Well another strange day, but the all are. I left you last night with the para anchor out. After I finished the blog I sent Tony an update, asking about the weather. I then looked at my coordinates and found I had gone mainly north. If I drifted, I would go north west so at least get some west, so I pulled in the anchor. I got Tony’s reply this morning and he suggested the same so at least my brain is working. The weather was big and stormy last night. The rain was thrashing down on the cabin and between the thrashing of the swell, the rain and worrying about course, I got no sleep at all. Got up, started to organize the deck and the heavens opened again. It was dark and quite cold so I headed inside. It rained for about an hour. When I went out first thing, I had to bilge out the footwell it had rained so much (I’ll explain more about this later) and then later, there was another 2 inches in there. Started to get ready again, another down pour. My job for the day was simply to minimize the drift north. The wind was hard from the SE so I was going to make no progress. At last I got out. I rowed in some light rain but had to come in again. Each time I was out, I got a little south back only to loose it again when I came in. Had breakfast, back out and things had cleared a little. I managed 3 miles in 3 hours but didn’t go north. Towards the end of the session I could see blue sky to the south. The back edge of the two day storm looked to be passing overhead and I could sense change was in the air. Stopped for lunch, only 15 minutes, got back out and within half an hour I was doing 2 knots, by the end 3 knots. I rowed 18 miles in the last 6 hours giving me a total for the day of 33. Normally I’d be unhappy, but as I expected to finish below 20 and fighting not to go north it was a great result. I’m further south than last night and looking like I could have a good day tomorrow.

So, I wanted to explain my deck, it’s on 4 levels. The two long outer decks run down each side of the boat and they slope gently out to the scuppers. If the boat gets swamped, a lot of the water runs off and out of the scuppers. These decks also have my dry lockers in them and I store my food in there. I never stand on these decks as you are two unstable. I have a seat outside the cabin so I can sit on one at least. Down the centre of the boat, the deck is three levels, about 4 inches lower than the outer deck and this is where my rolling seat lives. There are two hatches beneath that to store my para anchor and ropes. These are wet lockers. There is then a short section a couple of inches lower and this which is where my foot plate is. We raised this on this boat so the rowing position is more like a scull. A lot of ocean rowing boats have a more sitting position but you loose a lot of power that way. The third section is 6 inches lower again and is the foot well outside my cabin. This is the safest place on the boat to stand. Beneath this foot well is a void that is connected all the way up to the wet lockers. If the boat floods water, it collects there and you can bilge it out as I did this morning (more than once). I have two bilges, a hand operated and an electric one. I don’t use the electric as its power hungry.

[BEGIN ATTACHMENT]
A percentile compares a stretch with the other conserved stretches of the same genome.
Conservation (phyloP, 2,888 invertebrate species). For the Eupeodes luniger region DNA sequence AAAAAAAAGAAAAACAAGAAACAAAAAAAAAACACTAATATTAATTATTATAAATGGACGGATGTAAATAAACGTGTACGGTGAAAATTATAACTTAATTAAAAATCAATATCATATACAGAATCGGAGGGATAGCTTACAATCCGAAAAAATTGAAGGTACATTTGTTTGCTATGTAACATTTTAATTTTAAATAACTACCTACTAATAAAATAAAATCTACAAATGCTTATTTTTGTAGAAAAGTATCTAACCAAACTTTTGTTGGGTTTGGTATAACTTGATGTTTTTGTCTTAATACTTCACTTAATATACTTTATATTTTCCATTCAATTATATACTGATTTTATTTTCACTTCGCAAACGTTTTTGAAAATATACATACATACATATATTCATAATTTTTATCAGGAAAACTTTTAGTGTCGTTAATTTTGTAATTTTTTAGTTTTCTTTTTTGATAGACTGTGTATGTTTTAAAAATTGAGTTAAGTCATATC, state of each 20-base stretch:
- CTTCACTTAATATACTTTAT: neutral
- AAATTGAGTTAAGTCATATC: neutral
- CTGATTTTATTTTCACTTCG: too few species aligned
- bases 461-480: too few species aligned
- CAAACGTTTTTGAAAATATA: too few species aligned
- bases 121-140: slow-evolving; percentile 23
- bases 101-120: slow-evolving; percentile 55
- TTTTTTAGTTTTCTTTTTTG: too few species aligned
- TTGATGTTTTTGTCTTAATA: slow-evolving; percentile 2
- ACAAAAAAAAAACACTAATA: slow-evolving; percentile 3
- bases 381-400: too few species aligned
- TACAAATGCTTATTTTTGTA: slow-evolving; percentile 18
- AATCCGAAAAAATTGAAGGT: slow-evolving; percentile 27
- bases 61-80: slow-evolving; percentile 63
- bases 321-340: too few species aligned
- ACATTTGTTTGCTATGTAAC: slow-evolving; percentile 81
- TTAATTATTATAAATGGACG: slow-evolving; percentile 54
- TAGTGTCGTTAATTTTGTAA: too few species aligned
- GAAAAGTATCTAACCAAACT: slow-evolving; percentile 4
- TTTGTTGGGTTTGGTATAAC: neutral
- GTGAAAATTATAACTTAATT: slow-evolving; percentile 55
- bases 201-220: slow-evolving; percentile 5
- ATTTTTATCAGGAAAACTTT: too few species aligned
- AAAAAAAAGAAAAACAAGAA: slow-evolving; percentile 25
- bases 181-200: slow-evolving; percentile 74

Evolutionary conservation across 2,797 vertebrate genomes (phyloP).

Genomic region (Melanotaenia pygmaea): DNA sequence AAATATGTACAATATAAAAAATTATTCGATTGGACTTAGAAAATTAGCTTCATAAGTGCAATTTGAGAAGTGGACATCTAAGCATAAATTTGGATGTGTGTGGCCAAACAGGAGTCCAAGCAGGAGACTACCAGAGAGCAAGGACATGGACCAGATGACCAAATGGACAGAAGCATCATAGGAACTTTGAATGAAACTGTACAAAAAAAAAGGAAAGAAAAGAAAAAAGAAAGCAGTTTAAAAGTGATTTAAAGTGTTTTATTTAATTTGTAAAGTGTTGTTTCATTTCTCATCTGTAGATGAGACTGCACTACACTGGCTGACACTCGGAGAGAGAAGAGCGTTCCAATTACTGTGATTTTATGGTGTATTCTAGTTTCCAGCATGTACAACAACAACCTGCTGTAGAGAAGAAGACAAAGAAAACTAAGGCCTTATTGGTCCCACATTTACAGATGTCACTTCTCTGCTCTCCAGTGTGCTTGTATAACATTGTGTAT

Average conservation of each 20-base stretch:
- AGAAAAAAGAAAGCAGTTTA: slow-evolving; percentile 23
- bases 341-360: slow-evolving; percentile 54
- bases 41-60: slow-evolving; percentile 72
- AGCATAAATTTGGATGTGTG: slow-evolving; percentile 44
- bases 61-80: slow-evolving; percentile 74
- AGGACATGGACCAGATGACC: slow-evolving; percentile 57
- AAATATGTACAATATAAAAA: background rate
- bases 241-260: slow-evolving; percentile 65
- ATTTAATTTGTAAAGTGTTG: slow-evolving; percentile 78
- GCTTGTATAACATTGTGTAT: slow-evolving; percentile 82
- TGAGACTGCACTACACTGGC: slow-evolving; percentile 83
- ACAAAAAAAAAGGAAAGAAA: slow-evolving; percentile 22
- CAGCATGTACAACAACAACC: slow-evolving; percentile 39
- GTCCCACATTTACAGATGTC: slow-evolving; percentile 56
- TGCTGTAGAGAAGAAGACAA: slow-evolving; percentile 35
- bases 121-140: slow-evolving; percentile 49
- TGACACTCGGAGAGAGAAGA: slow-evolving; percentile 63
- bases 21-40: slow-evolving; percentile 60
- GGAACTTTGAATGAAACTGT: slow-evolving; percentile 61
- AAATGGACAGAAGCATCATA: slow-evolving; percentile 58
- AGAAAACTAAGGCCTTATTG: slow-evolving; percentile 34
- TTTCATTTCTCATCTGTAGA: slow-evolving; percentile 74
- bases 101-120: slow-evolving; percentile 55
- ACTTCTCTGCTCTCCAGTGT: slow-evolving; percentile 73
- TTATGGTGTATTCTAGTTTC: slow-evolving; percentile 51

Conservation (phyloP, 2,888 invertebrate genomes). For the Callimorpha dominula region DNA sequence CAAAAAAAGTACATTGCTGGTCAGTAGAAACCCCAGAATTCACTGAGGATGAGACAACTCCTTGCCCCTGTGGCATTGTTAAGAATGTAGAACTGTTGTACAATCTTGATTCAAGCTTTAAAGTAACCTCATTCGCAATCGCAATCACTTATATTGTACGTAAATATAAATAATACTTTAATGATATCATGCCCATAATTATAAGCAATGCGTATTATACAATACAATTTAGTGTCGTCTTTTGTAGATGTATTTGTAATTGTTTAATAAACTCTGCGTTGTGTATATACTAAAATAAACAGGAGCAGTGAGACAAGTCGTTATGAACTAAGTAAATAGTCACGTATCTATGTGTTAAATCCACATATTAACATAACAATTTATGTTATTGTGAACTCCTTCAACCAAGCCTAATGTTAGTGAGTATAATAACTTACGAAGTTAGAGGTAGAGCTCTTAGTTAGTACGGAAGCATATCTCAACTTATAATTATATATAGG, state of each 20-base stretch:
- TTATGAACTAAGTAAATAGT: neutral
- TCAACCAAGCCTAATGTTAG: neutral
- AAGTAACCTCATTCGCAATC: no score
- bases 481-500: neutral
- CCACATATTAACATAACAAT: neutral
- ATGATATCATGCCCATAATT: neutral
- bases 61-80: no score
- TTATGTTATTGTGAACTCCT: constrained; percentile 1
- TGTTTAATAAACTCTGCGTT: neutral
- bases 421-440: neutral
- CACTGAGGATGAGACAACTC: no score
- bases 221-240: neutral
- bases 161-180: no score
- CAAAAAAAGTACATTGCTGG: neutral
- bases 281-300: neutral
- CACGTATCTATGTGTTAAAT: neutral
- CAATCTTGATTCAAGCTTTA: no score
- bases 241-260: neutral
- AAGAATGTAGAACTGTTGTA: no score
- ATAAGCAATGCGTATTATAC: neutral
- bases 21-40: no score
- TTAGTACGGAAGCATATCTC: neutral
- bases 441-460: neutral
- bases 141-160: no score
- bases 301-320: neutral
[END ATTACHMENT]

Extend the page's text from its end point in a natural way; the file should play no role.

There is another reason these lockers are connected. If the weather is heavy, I can fill the compartments with water and they form a ballast tank which lowers the boats centre of gravity and keeps me safe. To fill the tank, I pull a cork out of the bottom of the boat (from inside). Yes my boat has a hole in the bottom that is bunged with a cork (well a plastic stopper). All this technology and if I pop the cork the water pours in!

So that’s life on deck.

I’m leaving it there tonight, I’m having trouble with the iPad, so can’t read messages. I need to see if I can fix it. I’m hoping to send this to Cheryl anther way, hopefully be back to normal tomorrow.

John

Out